It’s also a magical BBQ moment especially with most cuts of meat that have a sweet, smoky tomato based bbq sauce like ribs, chicken, and juicy burgers.

Pairing Sauvignon Blanc

My favorite go-to wine with vegetables, especially the green ones in Ann Vogel’s Leek and Spinach soup, is Sauvignon Blanc. In many ways, it’s more like a red wine than its white sisters. Which isn’t too surprising considering it’s one of the parents of the Cabernet Sauvignon grape.

Sauvignon Blanc can be highly aromatic, with herbs, minerals, and citrus. It’s pungent, grassy, citrus flavors can be minerally, grassy, hay, green pepper, lemons, lime, grapefruit and/or gooseberries and refreshingly acidic. It all depends on how and where it is grown.

Sauvignon Blanc also has a tendency to overwhelm or clash with more delicate dishes that pair well with other less assertive wines. But Sauvignon Blanc’s herbal aromas and racy acidity harmonize with vegetables very well, and the pairing is a bright and fresh on your summer table.

Sauvignon Blanc is also a great match for foods with high acidity and herbal tones. Sauvignon Blanc’s brisk acidity makes it the perfect partner for tangy goat cheese, tomatoes, spinach salads or most any green vegetable, even asparagus

And tangy citrus notes in the wine also make it a delicious pairing for dishes that need a bright note of citrus like a shrimp salad or Leek and Spinach soup. The bracing acidity of the wine also makes a perfect match to cream soups or other dishes that lean towards the thick, rich side. Each taste of wine cleans the palate for the next sip of soup.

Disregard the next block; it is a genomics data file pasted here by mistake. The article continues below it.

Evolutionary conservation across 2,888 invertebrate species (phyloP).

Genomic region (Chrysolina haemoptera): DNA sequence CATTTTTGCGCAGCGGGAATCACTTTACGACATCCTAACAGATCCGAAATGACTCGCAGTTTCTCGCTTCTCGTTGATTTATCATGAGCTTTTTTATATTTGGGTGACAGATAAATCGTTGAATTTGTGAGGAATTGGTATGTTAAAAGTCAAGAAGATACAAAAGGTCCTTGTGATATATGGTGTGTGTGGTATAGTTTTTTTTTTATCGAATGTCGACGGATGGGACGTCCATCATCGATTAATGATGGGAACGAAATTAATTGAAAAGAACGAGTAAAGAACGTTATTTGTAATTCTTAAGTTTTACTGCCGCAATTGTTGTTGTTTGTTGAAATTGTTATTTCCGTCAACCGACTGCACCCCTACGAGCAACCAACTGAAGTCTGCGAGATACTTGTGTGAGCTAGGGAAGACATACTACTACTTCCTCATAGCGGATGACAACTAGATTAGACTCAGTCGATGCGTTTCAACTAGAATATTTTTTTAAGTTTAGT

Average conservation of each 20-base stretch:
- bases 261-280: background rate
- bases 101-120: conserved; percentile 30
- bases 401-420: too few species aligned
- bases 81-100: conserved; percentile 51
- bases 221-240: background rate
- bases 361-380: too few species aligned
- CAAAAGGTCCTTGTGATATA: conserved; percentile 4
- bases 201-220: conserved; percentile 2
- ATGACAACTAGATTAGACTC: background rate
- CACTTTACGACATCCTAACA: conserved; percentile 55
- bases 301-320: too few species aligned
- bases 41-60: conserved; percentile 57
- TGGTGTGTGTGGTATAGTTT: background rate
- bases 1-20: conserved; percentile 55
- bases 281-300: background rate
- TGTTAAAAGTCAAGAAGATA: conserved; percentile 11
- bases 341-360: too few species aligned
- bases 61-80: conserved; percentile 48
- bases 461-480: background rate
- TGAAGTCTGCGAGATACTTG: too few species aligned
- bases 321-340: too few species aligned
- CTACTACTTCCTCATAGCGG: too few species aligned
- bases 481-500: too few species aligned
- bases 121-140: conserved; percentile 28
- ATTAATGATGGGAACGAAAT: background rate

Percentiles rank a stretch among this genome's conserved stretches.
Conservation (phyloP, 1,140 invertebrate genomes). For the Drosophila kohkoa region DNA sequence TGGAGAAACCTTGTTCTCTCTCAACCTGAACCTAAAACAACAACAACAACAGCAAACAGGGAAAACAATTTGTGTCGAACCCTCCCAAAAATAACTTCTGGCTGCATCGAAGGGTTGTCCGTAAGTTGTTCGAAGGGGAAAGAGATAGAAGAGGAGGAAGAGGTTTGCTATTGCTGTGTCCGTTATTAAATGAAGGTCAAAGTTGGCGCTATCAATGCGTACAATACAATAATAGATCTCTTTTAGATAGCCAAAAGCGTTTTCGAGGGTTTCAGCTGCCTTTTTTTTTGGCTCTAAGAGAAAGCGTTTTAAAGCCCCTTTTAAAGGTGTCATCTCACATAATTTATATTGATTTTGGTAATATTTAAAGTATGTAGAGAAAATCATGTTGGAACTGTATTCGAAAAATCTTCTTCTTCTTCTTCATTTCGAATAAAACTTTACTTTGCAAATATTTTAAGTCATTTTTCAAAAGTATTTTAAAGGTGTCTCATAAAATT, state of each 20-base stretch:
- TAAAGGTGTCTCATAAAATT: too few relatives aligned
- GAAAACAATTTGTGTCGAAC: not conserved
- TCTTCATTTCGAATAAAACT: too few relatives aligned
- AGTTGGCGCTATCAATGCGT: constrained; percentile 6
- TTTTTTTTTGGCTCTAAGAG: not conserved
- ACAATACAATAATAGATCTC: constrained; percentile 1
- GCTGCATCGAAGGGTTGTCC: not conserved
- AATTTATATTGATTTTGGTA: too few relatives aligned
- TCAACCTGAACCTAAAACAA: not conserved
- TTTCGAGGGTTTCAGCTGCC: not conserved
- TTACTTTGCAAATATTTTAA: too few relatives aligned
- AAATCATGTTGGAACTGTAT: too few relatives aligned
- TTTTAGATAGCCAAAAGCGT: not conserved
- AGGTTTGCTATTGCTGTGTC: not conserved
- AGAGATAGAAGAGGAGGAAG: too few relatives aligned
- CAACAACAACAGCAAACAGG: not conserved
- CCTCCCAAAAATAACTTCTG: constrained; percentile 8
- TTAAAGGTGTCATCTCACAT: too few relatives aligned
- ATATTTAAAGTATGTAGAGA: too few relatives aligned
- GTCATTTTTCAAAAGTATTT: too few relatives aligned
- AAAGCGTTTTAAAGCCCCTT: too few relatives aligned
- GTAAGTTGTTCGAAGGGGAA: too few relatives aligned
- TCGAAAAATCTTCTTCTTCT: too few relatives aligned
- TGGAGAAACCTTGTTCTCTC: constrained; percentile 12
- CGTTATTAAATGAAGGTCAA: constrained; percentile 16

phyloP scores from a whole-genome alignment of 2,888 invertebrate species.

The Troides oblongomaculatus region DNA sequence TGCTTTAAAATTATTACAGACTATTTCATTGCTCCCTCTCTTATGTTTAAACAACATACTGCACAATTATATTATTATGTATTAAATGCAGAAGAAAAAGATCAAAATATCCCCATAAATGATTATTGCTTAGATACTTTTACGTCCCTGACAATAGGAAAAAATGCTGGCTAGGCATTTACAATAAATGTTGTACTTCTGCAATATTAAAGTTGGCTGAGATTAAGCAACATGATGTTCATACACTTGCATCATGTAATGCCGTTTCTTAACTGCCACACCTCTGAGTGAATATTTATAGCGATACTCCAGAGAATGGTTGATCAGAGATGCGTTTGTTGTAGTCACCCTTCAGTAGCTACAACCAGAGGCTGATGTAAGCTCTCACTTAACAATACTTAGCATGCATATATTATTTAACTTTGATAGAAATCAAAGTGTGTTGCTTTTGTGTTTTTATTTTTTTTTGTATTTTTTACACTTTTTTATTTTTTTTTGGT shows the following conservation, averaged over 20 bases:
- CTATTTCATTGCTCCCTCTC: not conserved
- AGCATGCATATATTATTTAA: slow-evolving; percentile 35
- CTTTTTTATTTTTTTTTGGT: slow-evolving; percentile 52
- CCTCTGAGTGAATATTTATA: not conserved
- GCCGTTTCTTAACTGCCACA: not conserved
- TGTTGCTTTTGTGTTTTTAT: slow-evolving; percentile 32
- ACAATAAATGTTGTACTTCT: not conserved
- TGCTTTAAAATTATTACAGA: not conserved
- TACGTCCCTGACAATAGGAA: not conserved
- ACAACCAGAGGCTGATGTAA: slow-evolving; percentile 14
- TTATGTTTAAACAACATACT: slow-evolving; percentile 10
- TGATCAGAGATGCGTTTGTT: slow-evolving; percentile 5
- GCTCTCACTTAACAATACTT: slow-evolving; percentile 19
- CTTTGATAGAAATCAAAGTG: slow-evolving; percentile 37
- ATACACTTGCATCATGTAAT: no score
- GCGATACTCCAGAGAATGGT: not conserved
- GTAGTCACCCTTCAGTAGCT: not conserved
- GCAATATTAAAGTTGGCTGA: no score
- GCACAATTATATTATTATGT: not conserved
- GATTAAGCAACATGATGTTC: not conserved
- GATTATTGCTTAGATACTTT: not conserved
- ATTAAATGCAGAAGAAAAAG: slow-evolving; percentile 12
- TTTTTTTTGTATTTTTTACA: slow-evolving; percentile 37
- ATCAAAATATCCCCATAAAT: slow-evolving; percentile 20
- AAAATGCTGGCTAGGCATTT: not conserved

Highly recommended Sauvignon Blancs include:

Brancott 2013 Marlborough Sauvignon Blanc is a classic New Zealand Sauvignon Blanc with ripe bell pepper aromas and hints of gooseberries. The rich fruit and crisp mouthfeel make this a winner with Ann Vogel’s  Sautéed Leeks and Carrots. Around $11.

Chateau Ste. Michelle 2013 Horse Heaven Hills Sauvignon Blanc wine offers fresh aromas of herbs with a beautiful floral note. A touch of Semillon and partial stainless fermentation makes for a more complex, rich wine. It’s fresh and lively, with apple, citrus and a bit of herbs in the finish. Around $13.

Geyser Peak 2012 California Sauvignon Blanc has that bracing acidity with flavors of limes, lemons, and hay. The lime note in Sauvignon Blancs is distinctly New Zealand wines but perhaps the Australian wine maker knows the way to get it in American wines?

Honig 2012 Napa Valley Sauvignon Blanc is a crisp little number with citrus and herbal tones. This medium-bodied wine is blended in the traditional Bordeaux manner with a little Semillon and Muscat. $12

Waterbrook 2012 Columbia Valley Sauvignon Blanc, a long time favorite winery with big production and excellent quality. This wine is 100% Sauvignon Blanc fermented in stainless steel for a wine that is all citrus and little herbalness to it. Around $12.